In spite of opposition from conservative lawmakers, the United States Senate approved on Tuesday, June 14 a provision that would require women for the first time in history to sign up for the Selective Service System and potentially be drafted into the military.
The amendment, which is part of an expansive military spending bill, reflects the acceptance of the role of women in the armed forces and the acknowledgment of their contributions.
The National Defense Authorization Act passed 85-13 with a minority of vocal Republican senators expressing opposition to the provision about women and the draft.
If enacted as legislation, females turning 18 years old on or after January 1, 2018, would have to sign up for the Selective Service System as males currently do. If they failed to sign, women could lose certain federal benefits such Pell grants or federal employment opportunities. The list would be activated only in case of a national emergency.
However, the future of this bill is not clear since the White House has threatened to veto the defense bill due to other provisions.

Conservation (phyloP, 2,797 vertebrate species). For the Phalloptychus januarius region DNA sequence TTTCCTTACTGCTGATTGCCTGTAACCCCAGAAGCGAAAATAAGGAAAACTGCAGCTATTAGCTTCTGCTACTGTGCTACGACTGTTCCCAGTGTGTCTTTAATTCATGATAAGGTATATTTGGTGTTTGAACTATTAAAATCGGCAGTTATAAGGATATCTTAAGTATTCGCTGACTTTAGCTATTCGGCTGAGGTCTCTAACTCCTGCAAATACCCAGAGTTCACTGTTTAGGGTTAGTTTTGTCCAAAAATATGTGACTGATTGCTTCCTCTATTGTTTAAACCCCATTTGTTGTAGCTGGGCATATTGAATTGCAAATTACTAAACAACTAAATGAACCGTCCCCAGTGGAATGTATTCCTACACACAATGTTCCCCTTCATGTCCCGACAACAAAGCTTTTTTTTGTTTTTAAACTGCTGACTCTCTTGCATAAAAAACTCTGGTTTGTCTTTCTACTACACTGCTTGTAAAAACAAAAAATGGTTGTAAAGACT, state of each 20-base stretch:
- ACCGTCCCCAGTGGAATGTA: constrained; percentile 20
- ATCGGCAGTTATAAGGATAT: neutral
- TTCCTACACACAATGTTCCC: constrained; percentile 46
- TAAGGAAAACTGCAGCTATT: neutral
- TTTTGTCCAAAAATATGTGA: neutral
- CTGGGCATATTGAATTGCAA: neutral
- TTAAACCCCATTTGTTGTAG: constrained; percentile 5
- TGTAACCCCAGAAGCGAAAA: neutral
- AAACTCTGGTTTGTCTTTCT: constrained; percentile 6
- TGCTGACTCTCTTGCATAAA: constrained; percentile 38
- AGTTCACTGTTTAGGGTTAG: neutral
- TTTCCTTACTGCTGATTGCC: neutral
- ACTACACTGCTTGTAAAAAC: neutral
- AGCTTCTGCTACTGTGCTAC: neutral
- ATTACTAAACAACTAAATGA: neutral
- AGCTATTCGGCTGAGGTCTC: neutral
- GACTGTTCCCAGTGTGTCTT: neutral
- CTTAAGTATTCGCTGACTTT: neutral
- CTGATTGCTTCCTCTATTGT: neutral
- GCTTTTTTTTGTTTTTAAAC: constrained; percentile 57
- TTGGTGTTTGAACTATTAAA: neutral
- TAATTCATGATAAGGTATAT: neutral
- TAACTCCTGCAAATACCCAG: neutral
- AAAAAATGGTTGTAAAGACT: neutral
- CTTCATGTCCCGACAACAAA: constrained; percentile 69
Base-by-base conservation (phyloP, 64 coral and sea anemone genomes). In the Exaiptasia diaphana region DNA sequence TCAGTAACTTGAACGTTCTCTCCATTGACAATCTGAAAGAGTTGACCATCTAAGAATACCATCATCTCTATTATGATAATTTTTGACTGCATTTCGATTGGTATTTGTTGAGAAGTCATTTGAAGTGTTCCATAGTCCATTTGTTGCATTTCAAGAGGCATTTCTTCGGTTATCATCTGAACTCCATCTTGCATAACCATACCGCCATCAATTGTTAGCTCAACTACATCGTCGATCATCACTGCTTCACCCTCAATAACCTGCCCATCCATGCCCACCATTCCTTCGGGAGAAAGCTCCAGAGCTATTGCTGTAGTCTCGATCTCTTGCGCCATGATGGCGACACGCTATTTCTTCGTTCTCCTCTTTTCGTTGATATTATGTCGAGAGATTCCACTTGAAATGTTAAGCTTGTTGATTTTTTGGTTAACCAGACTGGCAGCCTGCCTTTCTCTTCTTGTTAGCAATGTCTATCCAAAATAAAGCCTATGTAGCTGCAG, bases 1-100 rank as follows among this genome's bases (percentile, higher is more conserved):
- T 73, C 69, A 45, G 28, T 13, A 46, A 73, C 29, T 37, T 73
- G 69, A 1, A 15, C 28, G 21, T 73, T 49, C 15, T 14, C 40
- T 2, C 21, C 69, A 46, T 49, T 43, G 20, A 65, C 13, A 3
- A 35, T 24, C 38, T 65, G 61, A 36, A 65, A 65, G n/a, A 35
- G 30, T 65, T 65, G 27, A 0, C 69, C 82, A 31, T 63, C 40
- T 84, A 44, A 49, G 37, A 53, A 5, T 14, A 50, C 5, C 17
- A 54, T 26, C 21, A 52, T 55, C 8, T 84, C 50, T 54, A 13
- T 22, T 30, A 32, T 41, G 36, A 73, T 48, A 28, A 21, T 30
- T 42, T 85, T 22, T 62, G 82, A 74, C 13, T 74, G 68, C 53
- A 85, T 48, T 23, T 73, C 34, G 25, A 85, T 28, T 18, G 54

In recent years, the Pentagon has dropped barriers to female service members participating in combat roles, and the inclusion of the female draft provision seems a natural path to many.
The passage of this bill does not mean that women will be automatically conscripted into combat, but they can be called to serve in different capacities if the country requires their participation.
The Selective Service System is a federal government program that maintains contact information for young males living in the U.S. who could potentially be drafted into the military in situations of national emergency.
Male undocumented immigrants, DACA recipient’s, and others who are between 18 to 25 years old are also required to sign up for the Selective Service System. If this bill passes, all females, regardless of the legal situation, will also be required to register.
Lacey and Larkin Frontera Fund will keep you updated on this and other developments.